George Pell charged

Pity poor George Pell, the cardinal summoned home to face the Victorian criminal justice system on charges of having committed “historical” sexual assaults (peculiar word that, you never hear it used in connection with any other kind of crime). Friendless, apart from the Pope and the Roman Catholic Church, and the victim of a campaign of “relentless character assassination” (his words) by a baying media, with nobody to speak for him, apart from the opinion writers of News Corp and a former prime minister

As Andrew Bolt said, “what hope is there now of Pell getting a fair trial?”. It’s all enough to make one wish, like Bolt went on to do, for a more civil society, perhaps one in which people’s guilt or innocence of anti-social acts is not prejudged on the basis of what they are rather than what they’ve done.  

Mind you, on the Skittles theory of behavioural predictability favoured by Donald Trump Jr, the fact of being a Catholic priest in Australia is at least seven times more likely to mean you’ll be accused of being a paedophile than being Muslim makes you a likely terrorist. (I draw this entirely unsafe conclusion from the royal commission’s finding that about 7% of Catholic priests within the time period of its investigations had been accused of sexual abuse, while it’s generally accepted that less than 1% of Muslims are in any way radicalised).

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Of course, I’m just drawing a false equivalence as a debating point. Bolt and others have been expressing genuine concern about a real human person who is facing his accusers and entitled to a fair process, as opposed to undifferentiated Skittle people whose guilt is routinely affirmed by definition.

Which isn’t to say that they don’t have a point, for once. The cardinal would be right to be worried about his prospects for a fair hearing, given that he has been the poster boy (in every sense) for the Catholic Church’s dealings with the issue of sexual abuse of children under its umbrella, for many years. He’s had celebrated encounters with the royal commission and Victorian parliamentary inquiry; he invented the so-called Melbourne Response to victims. Books have been written about him, TV programs aired, alleged victims heard. There’s a wealth of material out there if you’re particularly keen to prejudge him before he gets his day in court.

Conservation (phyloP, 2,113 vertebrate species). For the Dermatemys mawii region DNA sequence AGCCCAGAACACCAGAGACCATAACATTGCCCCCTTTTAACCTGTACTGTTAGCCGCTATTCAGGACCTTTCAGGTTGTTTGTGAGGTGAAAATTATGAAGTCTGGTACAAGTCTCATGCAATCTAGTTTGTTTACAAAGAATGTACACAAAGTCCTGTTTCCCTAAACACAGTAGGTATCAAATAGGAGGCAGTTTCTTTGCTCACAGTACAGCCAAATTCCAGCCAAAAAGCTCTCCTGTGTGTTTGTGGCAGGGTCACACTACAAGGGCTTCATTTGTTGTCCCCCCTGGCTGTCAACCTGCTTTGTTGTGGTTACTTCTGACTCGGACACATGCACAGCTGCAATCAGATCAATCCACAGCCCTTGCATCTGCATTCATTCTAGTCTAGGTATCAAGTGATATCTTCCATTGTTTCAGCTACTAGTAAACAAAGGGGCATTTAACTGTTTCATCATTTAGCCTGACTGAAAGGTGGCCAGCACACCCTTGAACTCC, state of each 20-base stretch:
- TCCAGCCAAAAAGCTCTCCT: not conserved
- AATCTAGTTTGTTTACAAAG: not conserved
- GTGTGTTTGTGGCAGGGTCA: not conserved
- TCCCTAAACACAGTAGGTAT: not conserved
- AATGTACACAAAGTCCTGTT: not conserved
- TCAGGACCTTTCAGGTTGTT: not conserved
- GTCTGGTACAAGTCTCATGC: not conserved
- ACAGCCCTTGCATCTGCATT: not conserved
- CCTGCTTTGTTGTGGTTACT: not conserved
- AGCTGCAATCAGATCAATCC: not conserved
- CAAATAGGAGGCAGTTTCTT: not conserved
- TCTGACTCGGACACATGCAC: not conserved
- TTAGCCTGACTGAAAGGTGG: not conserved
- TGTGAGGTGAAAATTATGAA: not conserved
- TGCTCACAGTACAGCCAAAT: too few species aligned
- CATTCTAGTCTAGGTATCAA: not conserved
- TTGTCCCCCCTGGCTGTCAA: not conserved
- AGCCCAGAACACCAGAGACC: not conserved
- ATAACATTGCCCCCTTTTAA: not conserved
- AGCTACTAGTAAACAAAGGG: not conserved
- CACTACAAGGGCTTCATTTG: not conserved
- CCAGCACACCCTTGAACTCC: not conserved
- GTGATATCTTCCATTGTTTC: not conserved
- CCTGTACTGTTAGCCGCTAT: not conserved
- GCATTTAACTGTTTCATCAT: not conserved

[Victoria Police raise Pell, cardinal pontificates impending See change]

All that considered, the question of how on earth a fair-minded jury will ever be found to adjudicate on Pell’s guilt or non-guilt (sorry, innocence isn’t actually an option in criminal trials) is a reasonable one to ask. It’s a particularly acute one in Victoria, where any trial will take place, because it’s one state in which judge-only trials are not available.

The digital age has proved a massive challenge for the jury system, because not only are potential jurors far more likely to have been tainted by having seen stuff on the internet that is wrong, misleading, biased and most definitely in breach of the sub judice rule, but it’s also too easy for sitting jurors to get curious and go online to supplement the evidence they’re receiving in court with, well, whatever.

That’s all a threat in any case; the argument goes that it’s massively compounded in a case like Pell’s, because of the celebrity/notoriety of the defendant. Pell, it might be argued, is simply too well known to get a jury that will be able to bring an impartial mind to his trial.

Assuming nobody is arguing that a person can be too famous to ever be tried at all, the logical alternative is the trial by judge sitting alone. This is possible in New South Wales, for example, where it was used in the Simon Gittany case, among many others. The judge determines both guilt and sentence. The supporting theory is that judges are far better equipped than jurors to shut out the white noise of media speculation and to consider the case solely on the evidence presented. It’s essentially an acceptance of the widely held theory that juries are prone to laziness and stupidity, or at least failure to understand and properly perform their role.